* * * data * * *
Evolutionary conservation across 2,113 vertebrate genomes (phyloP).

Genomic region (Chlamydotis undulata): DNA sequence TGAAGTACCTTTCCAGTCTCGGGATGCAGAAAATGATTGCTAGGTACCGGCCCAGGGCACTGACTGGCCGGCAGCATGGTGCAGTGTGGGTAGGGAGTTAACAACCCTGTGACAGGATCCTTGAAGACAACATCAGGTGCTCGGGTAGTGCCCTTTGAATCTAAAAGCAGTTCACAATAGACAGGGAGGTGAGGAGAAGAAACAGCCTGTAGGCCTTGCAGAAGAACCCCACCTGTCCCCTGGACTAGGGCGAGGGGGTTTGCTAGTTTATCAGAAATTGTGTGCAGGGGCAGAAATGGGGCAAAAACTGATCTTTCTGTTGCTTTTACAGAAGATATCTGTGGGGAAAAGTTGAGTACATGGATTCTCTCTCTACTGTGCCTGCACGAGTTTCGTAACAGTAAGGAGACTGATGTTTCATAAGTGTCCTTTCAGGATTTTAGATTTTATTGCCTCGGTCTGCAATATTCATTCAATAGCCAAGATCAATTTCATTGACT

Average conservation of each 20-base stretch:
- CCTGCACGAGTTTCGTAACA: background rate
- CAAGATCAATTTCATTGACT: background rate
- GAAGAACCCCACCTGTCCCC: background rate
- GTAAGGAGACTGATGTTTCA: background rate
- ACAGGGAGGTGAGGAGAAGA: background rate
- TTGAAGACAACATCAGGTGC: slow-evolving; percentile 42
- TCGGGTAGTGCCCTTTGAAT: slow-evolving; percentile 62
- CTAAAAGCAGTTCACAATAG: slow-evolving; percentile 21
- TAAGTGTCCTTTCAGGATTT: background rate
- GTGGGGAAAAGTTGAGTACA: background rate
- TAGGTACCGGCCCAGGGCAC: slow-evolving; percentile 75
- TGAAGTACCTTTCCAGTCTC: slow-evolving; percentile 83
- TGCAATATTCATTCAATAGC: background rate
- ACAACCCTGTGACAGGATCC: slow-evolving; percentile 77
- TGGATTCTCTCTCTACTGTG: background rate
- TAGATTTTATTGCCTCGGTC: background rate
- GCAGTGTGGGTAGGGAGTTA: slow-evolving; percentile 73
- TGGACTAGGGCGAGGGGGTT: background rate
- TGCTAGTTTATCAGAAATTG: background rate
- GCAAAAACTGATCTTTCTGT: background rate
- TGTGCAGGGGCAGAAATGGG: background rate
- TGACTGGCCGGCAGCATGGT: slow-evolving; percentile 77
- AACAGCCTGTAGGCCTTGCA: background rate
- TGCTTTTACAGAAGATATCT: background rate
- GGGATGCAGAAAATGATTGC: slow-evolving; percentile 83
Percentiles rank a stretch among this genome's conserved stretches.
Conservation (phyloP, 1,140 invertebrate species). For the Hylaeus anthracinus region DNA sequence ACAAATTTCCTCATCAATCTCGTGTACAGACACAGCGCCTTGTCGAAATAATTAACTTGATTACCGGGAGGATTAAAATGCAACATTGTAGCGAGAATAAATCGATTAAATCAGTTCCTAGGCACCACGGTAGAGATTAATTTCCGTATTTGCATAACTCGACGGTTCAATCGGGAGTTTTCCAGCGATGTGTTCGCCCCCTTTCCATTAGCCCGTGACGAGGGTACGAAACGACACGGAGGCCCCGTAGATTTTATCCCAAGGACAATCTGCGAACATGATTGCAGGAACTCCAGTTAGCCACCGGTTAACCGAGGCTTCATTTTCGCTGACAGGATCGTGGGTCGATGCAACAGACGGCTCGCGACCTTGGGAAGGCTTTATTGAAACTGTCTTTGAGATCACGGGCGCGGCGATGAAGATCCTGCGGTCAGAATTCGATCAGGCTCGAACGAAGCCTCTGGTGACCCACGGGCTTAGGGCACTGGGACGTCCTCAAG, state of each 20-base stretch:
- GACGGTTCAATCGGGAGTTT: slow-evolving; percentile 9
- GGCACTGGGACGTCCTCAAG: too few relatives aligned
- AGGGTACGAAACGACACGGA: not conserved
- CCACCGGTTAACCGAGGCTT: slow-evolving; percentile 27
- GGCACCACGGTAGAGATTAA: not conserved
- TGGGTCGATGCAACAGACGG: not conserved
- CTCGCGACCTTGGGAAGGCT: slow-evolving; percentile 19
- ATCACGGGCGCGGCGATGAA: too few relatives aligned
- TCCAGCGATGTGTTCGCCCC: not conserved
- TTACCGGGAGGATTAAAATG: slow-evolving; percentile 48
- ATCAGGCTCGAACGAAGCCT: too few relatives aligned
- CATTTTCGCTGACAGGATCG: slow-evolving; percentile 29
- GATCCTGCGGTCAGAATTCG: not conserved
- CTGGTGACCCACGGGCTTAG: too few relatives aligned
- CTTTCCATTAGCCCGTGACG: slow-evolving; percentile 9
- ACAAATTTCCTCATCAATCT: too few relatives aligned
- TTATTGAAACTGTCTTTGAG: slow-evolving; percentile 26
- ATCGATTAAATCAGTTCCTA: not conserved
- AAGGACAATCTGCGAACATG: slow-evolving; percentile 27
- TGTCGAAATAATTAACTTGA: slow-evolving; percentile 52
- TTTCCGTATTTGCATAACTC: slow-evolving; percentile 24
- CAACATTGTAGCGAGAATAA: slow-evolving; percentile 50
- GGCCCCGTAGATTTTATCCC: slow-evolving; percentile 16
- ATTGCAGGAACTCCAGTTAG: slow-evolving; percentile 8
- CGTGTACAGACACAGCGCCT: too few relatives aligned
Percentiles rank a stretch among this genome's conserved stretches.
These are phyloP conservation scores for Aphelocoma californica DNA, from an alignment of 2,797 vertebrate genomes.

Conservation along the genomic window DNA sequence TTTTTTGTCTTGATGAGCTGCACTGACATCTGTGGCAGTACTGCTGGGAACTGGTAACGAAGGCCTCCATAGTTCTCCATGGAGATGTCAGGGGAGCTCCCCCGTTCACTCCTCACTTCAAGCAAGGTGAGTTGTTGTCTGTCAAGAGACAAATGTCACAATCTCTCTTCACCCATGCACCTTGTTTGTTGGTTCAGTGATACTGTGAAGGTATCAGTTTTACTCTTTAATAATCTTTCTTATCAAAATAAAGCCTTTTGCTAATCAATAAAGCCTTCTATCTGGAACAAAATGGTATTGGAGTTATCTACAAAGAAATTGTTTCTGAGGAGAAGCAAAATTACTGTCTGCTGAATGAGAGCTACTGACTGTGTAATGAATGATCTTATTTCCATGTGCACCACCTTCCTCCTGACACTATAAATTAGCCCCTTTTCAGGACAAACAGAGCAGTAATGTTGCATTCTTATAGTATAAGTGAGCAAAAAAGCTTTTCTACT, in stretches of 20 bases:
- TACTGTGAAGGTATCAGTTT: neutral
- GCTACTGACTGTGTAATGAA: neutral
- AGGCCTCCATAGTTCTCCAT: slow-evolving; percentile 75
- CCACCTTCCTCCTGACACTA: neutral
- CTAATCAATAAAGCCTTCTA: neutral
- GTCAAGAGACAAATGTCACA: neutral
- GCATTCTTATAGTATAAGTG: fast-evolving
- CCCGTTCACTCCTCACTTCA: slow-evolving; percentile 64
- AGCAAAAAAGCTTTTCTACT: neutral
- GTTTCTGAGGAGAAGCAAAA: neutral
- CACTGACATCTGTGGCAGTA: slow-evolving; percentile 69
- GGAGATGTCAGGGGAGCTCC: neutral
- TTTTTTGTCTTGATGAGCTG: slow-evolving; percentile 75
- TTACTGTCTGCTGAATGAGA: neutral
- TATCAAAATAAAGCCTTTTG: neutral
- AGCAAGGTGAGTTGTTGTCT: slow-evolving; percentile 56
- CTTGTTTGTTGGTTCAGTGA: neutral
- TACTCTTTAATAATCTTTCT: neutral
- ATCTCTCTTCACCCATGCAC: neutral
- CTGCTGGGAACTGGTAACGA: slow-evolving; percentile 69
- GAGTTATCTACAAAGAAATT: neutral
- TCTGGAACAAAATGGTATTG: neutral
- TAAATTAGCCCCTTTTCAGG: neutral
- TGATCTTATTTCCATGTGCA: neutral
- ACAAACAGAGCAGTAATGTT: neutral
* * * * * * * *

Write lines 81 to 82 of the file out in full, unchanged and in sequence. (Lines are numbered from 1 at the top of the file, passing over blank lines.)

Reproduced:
- TAAATTAGCCCCTTTTCAGG: neutral
- TGATCTTATTTCCATGTGCA: neutral